Three years after my first trip to the Texas Star Party, here we are reunited again - Al, Ron, Fred and Jeff. It took about three days to drive to Ft. Davis - 1450 miles each way. That made for some long days in the saddle :)
This is the reception office on the front-left. Going to the right is the dining room and the gymnasium on the far right. We lined up for our meals on the back side twice a day. The food was pretty good considering that they fed somewhere between 300-700 souls twice every day.
The Prude Ranch (a dude ranch) was first established in 1887. This is where the original main building was. It is now the owner's house.
This is one of the buildings that makes TSP a fun trip. The door on the left side leads to the showers. Daytime temps run from the 80s to low 90s. So a nice shower after dinner makes for a nice evening of observing or imaging. The rest of the building is the indoor pool - a refreshing break in the afternoon.
The ranch nurse hangs out here. Right next door on the end of the shower building is a snack bar that stays open until the wee hours of the morning - just in case you need a hot cup of coffee, hot chocolate or a hot sandwich to keep you going.
Here is a shot of the middle field. There are three fields that can be used at TSP. The upper field is where all the really high-end guys set up. The lower field is for tent campers and RV folks. Both the middle and upper fields have camping and trailers around the outsides and telescopes set up in the middle.
Here is the upper field. This picture was taken on Tuesday - so it's still only about 2/3 full. At night you have to be really careful walking in this area. There are so many rigs set up so close together that it's like walking through a maze. At night it's really easy to bump into someone's telescope so I only visit this field during the day.
Another view of the upper field.
Here's Fred - all set up and ready to start imaging Messier 87.
My next door neighbor, Al. This is the only picture I got of Al with his telescopes this year. Unfortunately, he had his eyes closed. Sorry Al.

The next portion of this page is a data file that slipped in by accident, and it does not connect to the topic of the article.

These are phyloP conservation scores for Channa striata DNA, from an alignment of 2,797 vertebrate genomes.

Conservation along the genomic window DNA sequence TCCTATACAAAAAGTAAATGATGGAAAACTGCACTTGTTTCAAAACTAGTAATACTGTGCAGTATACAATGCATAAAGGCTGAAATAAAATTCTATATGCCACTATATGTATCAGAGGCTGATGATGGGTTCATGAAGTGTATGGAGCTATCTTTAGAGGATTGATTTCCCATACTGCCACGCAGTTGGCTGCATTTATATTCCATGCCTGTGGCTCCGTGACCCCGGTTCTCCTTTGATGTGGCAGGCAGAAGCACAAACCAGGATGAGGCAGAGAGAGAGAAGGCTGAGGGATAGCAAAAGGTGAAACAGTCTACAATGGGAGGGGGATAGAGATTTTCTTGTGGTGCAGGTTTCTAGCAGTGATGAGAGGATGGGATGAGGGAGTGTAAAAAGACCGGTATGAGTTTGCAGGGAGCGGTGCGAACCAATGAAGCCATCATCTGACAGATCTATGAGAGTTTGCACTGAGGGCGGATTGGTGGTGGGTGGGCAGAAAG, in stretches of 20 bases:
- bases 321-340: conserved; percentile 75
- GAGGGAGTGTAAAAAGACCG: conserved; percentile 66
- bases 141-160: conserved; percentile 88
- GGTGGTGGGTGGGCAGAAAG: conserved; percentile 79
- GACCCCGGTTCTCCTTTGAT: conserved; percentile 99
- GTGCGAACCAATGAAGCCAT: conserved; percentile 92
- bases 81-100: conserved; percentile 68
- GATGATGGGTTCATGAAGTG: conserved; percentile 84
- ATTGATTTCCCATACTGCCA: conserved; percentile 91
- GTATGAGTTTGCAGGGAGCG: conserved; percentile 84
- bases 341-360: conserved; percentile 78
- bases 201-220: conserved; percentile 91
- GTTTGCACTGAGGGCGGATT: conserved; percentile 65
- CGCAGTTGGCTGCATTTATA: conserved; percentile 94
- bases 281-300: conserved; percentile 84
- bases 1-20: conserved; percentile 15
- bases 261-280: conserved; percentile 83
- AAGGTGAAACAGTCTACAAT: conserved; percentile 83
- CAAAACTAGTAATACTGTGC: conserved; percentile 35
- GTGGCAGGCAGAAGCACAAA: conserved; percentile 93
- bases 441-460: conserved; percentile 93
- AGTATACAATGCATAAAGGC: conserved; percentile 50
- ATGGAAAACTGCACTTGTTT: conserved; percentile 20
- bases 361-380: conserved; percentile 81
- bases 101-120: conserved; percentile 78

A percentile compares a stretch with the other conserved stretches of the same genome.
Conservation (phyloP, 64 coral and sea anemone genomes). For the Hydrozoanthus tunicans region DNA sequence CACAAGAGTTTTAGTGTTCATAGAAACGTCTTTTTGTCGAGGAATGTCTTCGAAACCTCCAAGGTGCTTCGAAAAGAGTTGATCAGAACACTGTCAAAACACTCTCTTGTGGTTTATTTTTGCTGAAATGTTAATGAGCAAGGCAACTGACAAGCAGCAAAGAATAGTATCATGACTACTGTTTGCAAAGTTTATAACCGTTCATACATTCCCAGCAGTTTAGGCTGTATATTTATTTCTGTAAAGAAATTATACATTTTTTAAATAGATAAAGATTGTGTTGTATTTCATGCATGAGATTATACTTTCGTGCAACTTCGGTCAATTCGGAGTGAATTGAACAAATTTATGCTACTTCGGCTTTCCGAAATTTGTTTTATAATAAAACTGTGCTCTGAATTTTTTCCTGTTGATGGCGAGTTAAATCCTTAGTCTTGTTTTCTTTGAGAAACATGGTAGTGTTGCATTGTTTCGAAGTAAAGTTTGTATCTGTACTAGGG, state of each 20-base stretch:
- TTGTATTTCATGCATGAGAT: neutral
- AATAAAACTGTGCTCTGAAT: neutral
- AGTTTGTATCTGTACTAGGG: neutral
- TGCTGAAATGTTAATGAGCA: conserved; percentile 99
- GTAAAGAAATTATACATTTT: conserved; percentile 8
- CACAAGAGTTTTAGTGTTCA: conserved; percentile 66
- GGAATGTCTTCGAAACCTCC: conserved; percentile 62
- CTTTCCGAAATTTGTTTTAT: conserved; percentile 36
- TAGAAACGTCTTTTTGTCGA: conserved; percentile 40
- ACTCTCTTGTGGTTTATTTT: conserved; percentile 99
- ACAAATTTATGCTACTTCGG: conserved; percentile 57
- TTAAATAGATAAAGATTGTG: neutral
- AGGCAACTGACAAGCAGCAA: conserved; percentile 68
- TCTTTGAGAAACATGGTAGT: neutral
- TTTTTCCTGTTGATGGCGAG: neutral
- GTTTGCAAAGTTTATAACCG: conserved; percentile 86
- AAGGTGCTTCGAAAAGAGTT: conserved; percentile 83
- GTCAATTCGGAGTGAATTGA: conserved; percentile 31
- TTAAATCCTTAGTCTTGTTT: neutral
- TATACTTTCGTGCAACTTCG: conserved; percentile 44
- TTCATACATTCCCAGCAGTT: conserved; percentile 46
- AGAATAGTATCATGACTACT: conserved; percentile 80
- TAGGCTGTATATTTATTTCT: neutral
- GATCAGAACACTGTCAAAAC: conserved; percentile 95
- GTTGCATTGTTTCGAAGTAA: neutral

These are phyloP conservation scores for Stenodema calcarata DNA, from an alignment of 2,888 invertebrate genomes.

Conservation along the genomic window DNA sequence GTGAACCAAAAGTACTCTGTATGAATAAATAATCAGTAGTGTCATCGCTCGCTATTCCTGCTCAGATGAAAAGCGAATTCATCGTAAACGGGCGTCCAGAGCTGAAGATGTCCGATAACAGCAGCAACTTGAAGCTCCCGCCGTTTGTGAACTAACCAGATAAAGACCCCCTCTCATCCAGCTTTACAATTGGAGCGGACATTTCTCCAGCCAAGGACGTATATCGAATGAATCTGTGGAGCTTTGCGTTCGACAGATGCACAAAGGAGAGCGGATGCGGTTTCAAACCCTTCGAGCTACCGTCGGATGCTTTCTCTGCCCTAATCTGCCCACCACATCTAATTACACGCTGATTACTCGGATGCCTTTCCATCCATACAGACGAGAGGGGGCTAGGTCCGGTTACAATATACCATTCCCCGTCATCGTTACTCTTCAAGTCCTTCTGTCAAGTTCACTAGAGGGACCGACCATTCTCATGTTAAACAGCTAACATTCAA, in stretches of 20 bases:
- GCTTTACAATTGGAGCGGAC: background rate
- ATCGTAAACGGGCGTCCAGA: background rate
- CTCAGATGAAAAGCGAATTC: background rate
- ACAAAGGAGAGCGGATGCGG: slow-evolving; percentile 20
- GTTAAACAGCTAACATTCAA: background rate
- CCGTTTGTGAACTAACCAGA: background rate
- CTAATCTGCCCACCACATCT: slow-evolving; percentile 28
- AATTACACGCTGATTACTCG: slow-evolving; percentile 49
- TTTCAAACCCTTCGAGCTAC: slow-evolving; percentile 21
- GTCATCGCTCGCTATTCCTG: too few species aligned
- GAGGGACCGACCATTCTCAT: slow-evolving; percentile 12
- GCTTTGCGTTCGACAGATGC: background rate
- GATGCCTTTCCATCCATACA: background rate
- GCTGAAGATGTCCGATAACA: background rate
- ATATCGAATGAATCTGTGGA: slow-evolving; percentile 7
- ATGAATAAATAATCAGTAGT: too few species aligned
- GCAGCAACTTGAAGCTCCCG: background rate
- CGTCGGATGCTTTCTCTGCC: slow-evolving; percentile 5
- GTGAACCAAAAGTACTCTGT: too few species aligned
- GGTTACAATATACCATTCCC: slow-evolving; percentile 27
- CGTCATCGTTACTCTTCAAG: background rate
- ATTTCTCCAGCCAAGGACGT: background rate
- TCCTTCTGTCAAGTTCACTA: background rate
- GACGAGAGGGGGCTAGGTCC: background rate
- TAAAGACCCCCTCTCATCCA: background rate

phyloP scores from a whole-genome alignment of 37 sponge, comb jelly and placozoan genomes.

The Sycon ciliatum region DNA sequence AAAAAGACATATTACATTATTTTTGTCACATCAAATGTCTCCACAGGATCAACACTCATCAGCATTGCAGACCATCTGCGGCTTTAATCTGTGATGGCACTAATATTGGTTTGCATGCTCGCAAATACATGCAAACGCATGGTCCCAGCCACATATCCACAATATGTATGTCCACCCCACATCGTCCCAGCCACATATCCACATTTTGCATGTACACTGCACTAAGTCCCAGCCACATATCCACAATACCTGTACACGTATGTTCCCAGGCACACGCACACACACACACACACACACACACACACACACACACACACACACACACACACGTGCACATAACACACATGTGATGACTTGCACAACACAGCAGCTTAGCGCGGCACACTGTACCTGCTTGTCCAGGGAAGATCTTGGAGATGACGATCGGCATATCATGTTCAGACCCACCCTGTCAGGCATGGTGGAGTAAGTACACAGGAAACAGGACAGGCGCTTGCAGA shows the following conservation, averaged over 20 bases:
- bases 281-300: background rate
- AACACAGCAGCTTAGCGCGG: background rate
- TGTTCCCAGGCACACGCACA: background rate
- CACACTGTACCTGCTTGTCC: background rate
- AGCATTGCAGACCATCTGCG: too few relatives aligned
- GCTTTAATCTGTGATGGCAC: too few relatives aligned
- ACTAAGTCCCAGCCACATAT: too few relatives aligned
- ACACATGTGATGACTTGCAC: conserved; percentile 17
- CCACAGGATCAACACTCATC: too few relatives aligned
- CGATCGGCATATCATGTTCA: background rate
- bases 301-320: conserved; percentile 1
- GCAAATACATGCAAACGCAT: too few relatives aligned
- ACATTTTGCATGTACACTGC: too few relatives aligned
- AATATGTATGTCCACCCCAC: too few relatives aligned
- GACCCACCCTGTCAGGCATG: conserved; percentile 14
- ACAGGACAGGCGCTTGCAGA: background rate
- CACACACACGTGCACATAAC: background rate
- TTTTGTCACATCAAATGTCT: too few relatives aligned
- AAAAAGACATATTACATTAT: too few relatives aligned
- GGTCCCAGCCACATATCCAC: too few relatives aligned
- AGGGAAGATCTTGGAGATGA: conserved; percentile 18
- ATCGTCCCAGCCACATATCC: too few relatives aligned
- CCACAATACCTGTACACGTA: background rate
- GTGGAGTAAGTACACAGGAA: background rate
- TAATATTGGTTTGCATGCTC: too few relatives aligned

Jeff was set up just a few "doors" down to the west of Al and me. Jeff has a really nice Celestron 14" scope on an Astro-Physics 900GTO mount. A good, accutate mount and a long focal length scope. Throw in his good eyepieces and he's got really a great rig!
This is me. I finally got smart after a couple of days and moved the car to the east side of my tent. When the sun comes up in the morning it soon turns a nice comfortable tent into a hot oven making it kind of hard to sleep after being up 'til all hours of the night. My scope is in the back between the tent and car. Al's big Dob is just off to the left under its cover. Nightime temps got down to 48-50 degrees. Kind of chilly!
That's me. The sun is just setting and I'm all ready to go. The first two nights were cloudy and I took off for home two nights early due to forecasts of heavy thunder storms and hail. That left only three nights for imaging with only one of those nights having really good seeing. Guiding, as usual, was my limiting factor :)
This was taken from Jeff's spot. I should have included Jeff's rig in this picture since his mount is an AP, too. With Jeff's mount there were four AP mounts in a row and two Paramount mounts right next door. Just in those six mounts there is about, well, lots of dollars' worth of gear, not including the telescopes, eyepieces, cameras and other misc. gear. I counted over 20 AP mounts and just as many Paramount mounts in all three fields.
This is one of my other nieghbors, a fellow from Ohio. Both of those rigs are his. He has a very serious investment there. The red mount is one of the high-end Softerware Bisque Paramounts, the camera mounted on the right-hand scope looks to be the same model that I use, the SBIG ST-4000xcm OSC.
Just getting ready to drive over to the Very Long Baseline Array (VLBA) which just happens to be right next door to the Prude Ranch property and only about a 10 min. drive on a dirt road. Fred was thinking way ahead on this trip and set up the tour while Jeff was kind enough to do the driving even after just 2 hours of sleep.
Here is a bit more about the VLBA. Photo: Fred Miles